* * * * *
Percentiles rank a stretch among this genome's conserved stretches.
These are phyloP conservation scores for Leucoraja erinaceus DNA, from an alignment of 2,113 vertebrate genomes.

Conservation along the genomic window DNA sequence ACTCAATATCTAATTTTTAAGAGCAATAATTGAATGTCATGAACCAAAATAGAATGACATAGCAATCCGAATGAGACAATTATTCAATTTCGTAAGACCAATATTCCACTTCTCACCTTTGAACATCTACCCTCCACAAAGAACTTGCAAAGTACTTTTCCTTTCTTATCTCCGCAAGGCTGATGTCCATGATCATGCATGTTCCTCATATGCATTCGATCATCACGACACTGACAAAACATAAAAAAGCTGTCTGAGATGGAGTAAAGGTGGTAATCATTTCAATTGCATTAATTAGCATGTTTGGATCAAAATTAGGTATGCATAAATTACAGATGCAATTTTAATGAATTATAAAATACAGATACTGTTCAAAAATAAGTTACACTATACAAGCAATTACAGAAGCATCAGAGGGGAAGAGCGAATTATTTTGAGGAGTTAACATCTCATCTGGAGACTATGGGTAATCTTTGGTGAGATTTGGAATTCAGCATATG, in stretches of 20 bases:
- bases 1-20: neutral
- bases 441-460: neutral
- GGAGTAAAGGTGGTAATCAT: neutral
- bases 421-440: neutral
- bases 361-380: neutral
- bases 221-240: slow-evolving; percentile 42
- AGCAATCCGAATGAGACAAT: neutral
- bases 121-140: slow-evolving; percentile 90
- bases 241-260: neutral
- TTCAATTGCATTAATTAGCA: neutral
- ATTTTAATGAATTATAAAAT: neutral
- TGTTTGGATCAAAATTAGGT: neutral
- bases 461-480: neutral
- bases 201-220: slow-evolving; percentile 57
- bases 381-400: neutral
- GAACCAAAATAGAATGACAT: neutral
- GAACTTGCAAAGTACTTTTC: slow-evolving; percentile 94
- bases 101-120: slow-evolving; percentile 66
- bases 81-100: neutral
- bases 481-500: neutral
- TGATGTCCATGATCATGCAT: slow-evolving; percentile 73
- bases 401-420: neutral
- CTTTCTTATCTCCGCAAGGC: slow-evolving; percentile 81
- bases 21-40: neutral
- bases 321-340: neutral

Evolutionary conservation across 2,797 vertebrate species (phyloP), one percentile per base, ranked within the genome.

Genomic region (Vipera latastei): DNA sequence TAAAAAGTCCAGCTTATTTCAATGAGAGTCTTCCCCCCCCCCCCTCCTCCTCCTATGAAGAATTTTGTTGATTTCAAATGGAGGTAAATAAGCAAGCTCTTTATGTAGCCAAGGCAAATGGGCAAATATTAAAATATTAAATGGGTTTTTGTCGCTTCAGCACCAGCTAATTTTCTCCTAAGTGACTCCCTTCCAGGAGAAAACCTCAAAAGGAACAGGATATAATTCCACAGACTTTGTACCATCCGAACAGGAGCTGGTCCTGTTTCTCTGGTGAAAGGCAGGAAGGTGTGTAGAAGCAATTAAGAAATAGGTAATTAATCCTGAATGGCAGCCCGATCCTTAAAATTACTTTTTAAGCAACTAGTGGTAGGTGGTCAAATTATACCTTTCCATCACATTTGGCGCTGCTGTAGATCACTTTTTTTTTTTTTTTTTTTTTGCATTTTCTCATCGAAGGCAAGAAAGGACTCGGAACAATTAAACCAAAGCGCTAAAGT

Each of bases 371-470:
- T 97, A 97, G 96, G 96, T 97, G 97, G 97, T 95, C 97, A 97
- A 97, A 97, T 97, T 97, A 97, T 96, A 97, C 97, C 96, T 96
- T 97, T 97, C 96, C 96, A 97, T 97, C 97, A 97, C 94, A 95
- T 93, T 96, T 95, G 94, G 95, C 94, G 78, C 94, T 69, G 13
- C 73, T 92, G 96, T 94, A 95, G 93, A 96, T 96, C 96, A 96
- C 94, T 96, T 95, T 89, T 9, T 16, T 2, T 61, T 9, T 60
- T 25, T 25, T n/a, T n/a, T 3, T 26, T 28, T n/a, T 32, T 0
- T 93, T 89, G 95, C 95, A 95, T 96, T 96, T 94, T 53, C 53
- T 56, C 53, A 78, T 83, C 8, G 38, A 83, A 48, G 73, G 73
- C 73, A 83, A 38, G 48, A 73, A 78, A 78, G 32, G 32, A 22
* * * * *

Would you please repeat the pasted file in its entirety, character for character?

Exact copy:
Percentiles rank a stretch among this genome's conserved stretches.
These are phyloP conservation scores for Leucoraja erinaceus DNA, from an alignment of 2,113 vertebrate genomes.

Conservation along the genomic window DNA sequence ACTCAATATCTAATTTTTAAGAGCAATAATTGAATGTCATGAACCAAAATAGAATGACATAGCAATCCGAATGAGACAATTATTCAATTTCGTAAGACCAATATTCCACTTCTCACCTTTGAACATCTACCCTCCACAAAGAACTTGCAAAGTACTTTTCCTTTCTTATCTCCGCAAGGCTGATGTCCATGATCATGCATGTTCCTCATATGCATTCGATCATCACGACACTGACAAAACATAAAAAAGCTGTCTGAGATGGAGTAAAGGTGGTAATCATTTCAATTGCATTAATTAGCATGTTTGGATCAAAATTAGGTATGCATAAATTACAGATGCAATTTTAATGAATTATAAAATACAGATACTGTTCAAAAATAAGTTACACTATACAAGCAATTACAGAAGCATCAGAGGGGAAGAGCGAATTATTTTGAGGAGTTAACATCTCATCTGGAGACTATGGGTAATCTTTGGTGAGATTTGGAATTCAGCATATG, in stretches of 20 bases:
- bases 1-20: neutral
- bases 441-460: neutral
- GGAGTAAAGGTGGTAATCAT: neutral
- bases 421-440: neutral
- bases 361-380: neutral
- bases 221-240: slow-evolving; percentile 42
- AGCAATCCGAATGAGACAAT: neutral
- bases 121-140: slow-evolving; percentile 90
- bases 241-260: neutral
- TTCAATTGCATTAATTAGCA: neutral
- ATTTTAATGAATTATAAAAT: neutral
- TGTTTGGATCAAAATTAGGT: neutral
- bases 461-480: neutral
- bases 201-220: slow-evolving; percentile 57
- bases 381-400: neutral
- GAACCAAAATAGAATGACAT: neutral
- GAACTTGCAAAGTACTTTTC: slow-evolving; percentile 94
- bases 101-120: slow-evolving; percentile 66
- bases 81-100: neutral
- bases 481-500: neutral
- TGATGTCCATGATCATGCAT: slow-evolving; percentile 73
- bases 401-420: neutral
- CTTTCTTATCTCCGCAAGGC: slow-evolving; percentile 81
- bases 21-40: neutral
- bases 321-340: neutral

Evolutionary conservation across 2,797 vertebrate species (phyloP), one percentile per base, ranked within the genome.

Genomic region (Vipera latastei): DNA sequence TAAAAAGTCCAGCTTATTTCAATGAGAGTCTTCCCCCCCCCCCCTCCTCCTCCTATGAAGAATTTTGTTGATTTCAAATGGAGGTAAATAAGCAAGCTCTTTATGTAGCCAAGGCAAATGGGCAAATATTAAAATATTAAATGGGTTTTTGTCGCTTCAGCACCAGCTAATTTTCTCCTAAGTGACTCCCTTCCAGGAGAAAACCTCAAAAGGAACAGGATATAATTCCACAGACTTTGTACCATCCGAACAGGAGCTGGTCCTGTTTCTCTGGTGAAAGGCAGGAAGGTGTGTAGAAGCAATTAAGAAATAGGTAATTAATCCTGAATGGCAGCCCGATCCTTAAAATTACTTTTTAAGCAACTAGTGGTAGGTGGTCAAATTATACCTTTCCATCACATTTGGCGCTGCTGTAGATCACTTTTTTTTTTTTTTTTTTTTTGCATTTTCTCATCGAAGGCAAGAAAGGACTCGGAACAATTAAACCAAAGCGCTAAAGT

Each of bases 371-470:
- T 97, A 97, G 96, G 96, T 97, G 97, G 97, T 95, C 97, A 97
- A 97, A 97, T 97, T 97, A 97, T 96, A 97, C 97, C 96, T 96
- T 97, T 97, C 96, C 96, A 97, T 97, C 97, A 97, C 94, A 95
- T 93, T 96, T 95, G 94, G 95, C 94, G 78, C 94, T 69, G 13
- C 73, T 92, G 96, T 94, A 95, G 93, A 96, T 96, C 96, A 96
- C 94, T 96, T 95, T 89, T 9, T 16, T 2, T 61, T 9, T 60
- T 25, T 25, T n/a, T n/a, T 3, T 26, T 28, T n/a, T 32, T 0
- T 93, T 89, G 95, C 95, A 95, T 96, T 96, T 94, T 53, C 53
- T 56, C 53, A 78, T 83, C 8, G 38, A 83, A 48, G 73, G 73
- C 73, A 83, A 38, G 48, A 73, A 78, A 78, G 32, G 32, A 22